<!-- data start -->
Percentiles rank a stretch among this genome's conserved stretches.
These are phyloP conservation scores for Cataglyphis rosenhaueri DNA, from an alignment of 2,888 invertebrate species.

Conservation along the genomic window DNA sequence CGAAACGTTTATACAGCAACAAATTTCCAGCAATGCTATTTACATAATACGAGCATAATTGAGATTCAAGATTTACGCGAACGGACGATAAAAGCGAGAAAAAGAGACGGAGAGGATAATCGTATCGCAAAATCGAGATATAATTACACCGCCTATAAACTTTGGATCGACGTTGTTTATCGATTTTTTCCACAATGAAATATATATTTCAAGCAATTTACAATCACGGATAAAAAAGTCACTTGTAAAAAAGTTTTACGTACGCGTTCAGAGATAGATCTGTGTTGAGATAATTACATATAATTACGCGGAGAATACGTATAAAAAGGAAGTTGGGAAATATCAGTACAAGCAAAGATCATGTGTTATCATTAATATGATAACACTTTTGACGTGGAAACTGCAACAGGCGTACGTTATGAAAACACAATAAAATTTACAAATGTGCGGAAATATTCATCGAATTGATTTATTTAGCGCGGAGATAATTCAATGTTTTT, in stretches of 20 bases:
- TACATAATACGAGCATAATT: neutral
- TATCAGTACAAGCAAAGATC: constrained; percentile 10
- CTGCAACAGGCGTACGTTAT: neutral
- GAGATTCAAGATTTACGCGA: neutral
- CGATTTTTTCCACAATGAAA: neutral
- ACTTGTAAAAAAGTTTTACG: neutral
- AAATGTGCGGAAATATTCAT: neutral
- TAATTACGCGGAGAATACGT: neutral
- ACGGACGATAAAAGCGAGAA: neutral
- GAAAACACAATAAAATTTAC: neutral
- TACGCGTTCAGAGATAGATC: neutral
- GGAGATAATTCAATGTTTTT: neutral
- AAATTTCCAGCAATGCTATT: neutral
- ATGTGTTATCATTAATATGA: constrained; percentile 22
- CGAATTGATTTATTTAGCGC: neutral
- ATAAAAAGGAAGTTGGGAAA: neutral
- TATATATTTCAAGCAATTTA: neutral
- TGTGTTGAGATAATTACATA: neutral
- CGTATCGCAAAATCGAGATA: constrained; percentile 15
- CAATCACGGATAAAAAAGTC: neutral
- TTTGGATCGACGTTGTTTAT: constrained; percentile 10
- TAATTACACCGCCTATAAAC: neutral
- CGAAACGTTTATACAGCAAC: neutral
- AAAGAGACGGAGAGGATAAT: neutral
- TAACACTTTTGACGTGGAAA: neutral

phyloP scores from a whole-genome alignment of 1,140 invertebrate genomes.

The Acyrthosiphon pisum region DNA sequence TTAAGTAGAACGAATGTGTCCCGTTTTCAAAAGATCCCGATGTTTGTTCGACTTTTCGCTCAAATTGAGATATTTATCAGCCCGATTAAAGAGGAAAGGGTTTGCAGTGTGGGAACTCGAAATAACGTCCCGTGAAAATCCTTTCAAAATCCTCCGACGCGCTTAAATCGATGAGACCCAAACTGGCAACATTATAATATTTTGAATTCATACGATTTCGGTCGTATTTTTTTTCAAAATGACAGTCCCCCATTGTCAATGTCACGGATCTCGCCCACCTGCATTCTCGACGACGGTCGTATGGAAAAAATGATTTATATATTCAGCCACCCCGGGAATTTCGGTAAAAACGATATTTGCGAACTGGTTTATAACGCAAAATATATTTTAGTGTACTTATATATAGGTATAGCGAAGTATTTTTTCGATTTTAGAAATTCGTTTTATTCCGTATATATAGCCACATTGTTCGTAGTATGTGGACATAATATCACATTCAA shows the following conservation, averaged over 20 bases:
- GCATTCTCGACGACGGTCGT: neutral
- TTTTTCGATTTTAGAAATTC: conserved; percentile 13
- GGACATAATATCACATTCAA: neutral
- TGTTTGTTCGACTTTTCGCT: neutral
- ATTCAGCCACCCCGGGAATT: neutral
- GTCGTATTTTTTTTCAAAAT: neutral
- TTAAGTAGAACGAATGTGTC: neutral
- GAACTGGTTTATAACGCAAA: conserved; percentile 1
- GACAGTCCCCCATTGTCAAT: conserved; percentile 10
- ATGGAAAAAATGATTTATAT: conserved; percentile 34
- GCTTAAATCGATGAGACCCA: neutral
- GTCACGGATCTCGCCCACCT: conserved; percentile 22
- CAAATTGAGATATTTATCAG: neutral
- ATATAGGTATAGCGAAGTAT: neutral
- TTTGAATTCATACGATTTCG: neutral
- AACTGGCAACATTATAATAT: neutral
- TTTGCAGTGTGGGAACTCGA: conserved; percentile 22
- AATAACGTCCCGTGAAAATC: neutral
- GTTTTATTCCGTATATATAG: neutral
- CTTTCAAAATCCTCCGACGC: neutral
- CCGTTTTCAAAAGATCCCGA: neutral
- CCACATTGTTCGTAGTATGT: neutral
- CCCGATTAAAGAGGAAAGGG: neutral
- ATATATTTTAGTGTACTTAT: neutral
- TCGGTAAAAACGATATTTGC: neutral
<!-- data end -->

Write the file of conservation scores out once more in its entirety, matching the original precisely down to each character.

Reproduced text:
Percentiles rank a stretch among this genome's conserved stretches.
These are phyloP conservation scores for Cataglyphis rosenhaueri DNA, from an alignment of 2,888 invertebrate species.

Conservation along the genomic window DNA sequence CGAAACGTTTATACAGCAACAAATTTCCAGCAATGCTATTTACATAATACGAGCATAATTGAGATTCAAGATTTACGCGAACGGACGATAAAAGCGAGAAAAAGAGACGGAGAGGATAATCGTATCGCAAAATCGAGATATAATTACACCGCCTATAAACTTTGGATCGACGTTGTTTATCGATTTTTTCCACAATGAAATATATATTTCAAGCAATTTACAATCACGGATAAAAAAGTCACTTGTAAAAAAGTTTTACGTACGCGTTCAGAGATAGATCTGTGTTGAGATAATTACATATAATTACGCGGAGAATACGTATAAAAAGGAAGTTGGGAAATATCAGTACAAGCAAAGATCATGTGTTATCATTAATATGATAACACTTTTGACGTGGAAACTGCAACAGGCGTACGTTATGAAAACACAATAAAATTTACAAATGTGCGGAAATATTCATCGAATTGATTTATTTAGCGCGGAGATAATTCAATGTTTTT, in stretches of 20 bases:
- TACATAATACGAGCATAATT: neutral
- TATCAGTACAAGCAAAGATC: constrained; percentile 10
- CTGCAACAGGCGTACGTTAT: neutral
- GAGATTCAAGATTTACGCGA: neutral
- CGATTTTTTCCACAATGAAA: neutral
- ACTTGTAAAAAAGTTTTACG: neutral
- AAATGTGCGGAAATATTCAT: neutral
- TAATTACGCGGAGAATACGT: neutral
- ACGGACGATAAAAGCGAGAA: neutral
- GAAAACACAATAAAATTTAC: neutral
- TACGCGTTCAGAGATAGATC: neutral
- GGAGATAATTCAATGTTTTT: neutral
- AAATTTCCAGCAATGCTATT: neutral
- ATGTGTTATCATTAATATGA: constrained; percentile 22
- CGAATTGATTTATTTAGCGC: neutral
- ATAAAAAGGAAGTTGGGAAA: neutral
- TATATATTTCAAGCAATTTA: neutral
- TGTGTTGAGATAATTACATA: neutral
- CGTATCGCAAAATCGAGATA: constrained; percentile 15
- CAATCACGGATAAAAAAGTC: neutral
- TTTGGATCGACGTTGTTTAT: constrained; percentile 10
- TAATTACACCGCCTATAAAC: neutral
- CGAAACGTTTATACAGCAAC: neutral
- AAAGAGACGGAGAGGATAAT: neutral
- TAACACTTTTGACGTGGAAA: neutral

phyloP scores from a whole-genome alignment of 1,140 invertebrate genomes.

The Acyrthosiphon pisum region DNA sequence TTAAGTAGAACGAATGTGTCCCGTTTTCAAAAGATCCCGATGTTTGTTCGACTTTTCGCTCAAATTGAGATATTTATCAGCCCGATTAAAGAGGAAAGGGTTTGCAGTGTGGGAACTCGAAATAACGTCCCGTGAAAATCCTTTCAAAATCCTCCGACGCGCTTAAATCGATGAGACCCAAACTGGCAACATTATAATATTTTGAATTCATACGATTTCGGTCGTATTTTTTTTCAAAATGACAGTCCCCCATTGTCAATGTCACGGATCTCGCCCACCTGCATTCTCGACGACGGTCGTATGGAAAAAATGATTTATATATTCAGCCACCCCGGGAATTTCGGTAAAAACGATATTTGCGAACTGGTTTATAACGCAAAATATATTTTAGTGTACTTATATATAGGTATAGCGAAGTATTTTTTCGATTTTAGAAATTCGTTTTATTCCGTATATATAGCCACATTGTTCGTAGTATGTGGACATAATATCACATTCAA shows the following conservation, averaged over 20 bases:
- GCATTCTCGACGACGGTCGT: neutral
- TTTTTCGATTTTAGAAATTC: conserved; percentile 13
- GGACATAATATCACATTCAA: neutral
- TGTTTGTTCGACTTTTCGCT: neutral
- ATTCAGCCACCCCGGGAATT: neutral
- GTCGTATTTTTTTTCAAAAT: neutral
- TTAAGTAGAACGAATGTGTC: neutral
- GAACTGGTTTATAACGCAAA: conserved; percentile 1
- GACAGTCCCCCATTGTCAAT: conserved; percentile 10
- ATGGAAAAAATGATTTATAT: conserved; percentile 34
- GCTTAAATCGATGAGACCCA: neutral
- GTCACGGATCTCGCCCACCT: conserved; percentile 22
- CAAATTGAGATATTTATCAG: neutral
- ATATAGGTATAGCGAAGTAT: neutral
- TTTGAATTCATACGATTTCG: neutral
- AACTGGCAACATTATAATAT: neutral
- TTTGCAGTGTGGGAACTCGA: conserved; percentile 22
- AATAACGTCCCGTGAAAATC: neutral
- GTTTTATTCCGTATATATAG: neutral
- CTTTCAAAATCCTCCGACGC: neutral
- CCGTTTTCAAAAGATCCCGA: neutral
- CCACATTGTTCGTAGTATGT: neutral
- CCCGATTAAAGAGGAAAGGG: neutral
- ATATATTTTAGTGTACTTAT: neutral
- TCGGTAAAAACGATATTTGC: neutral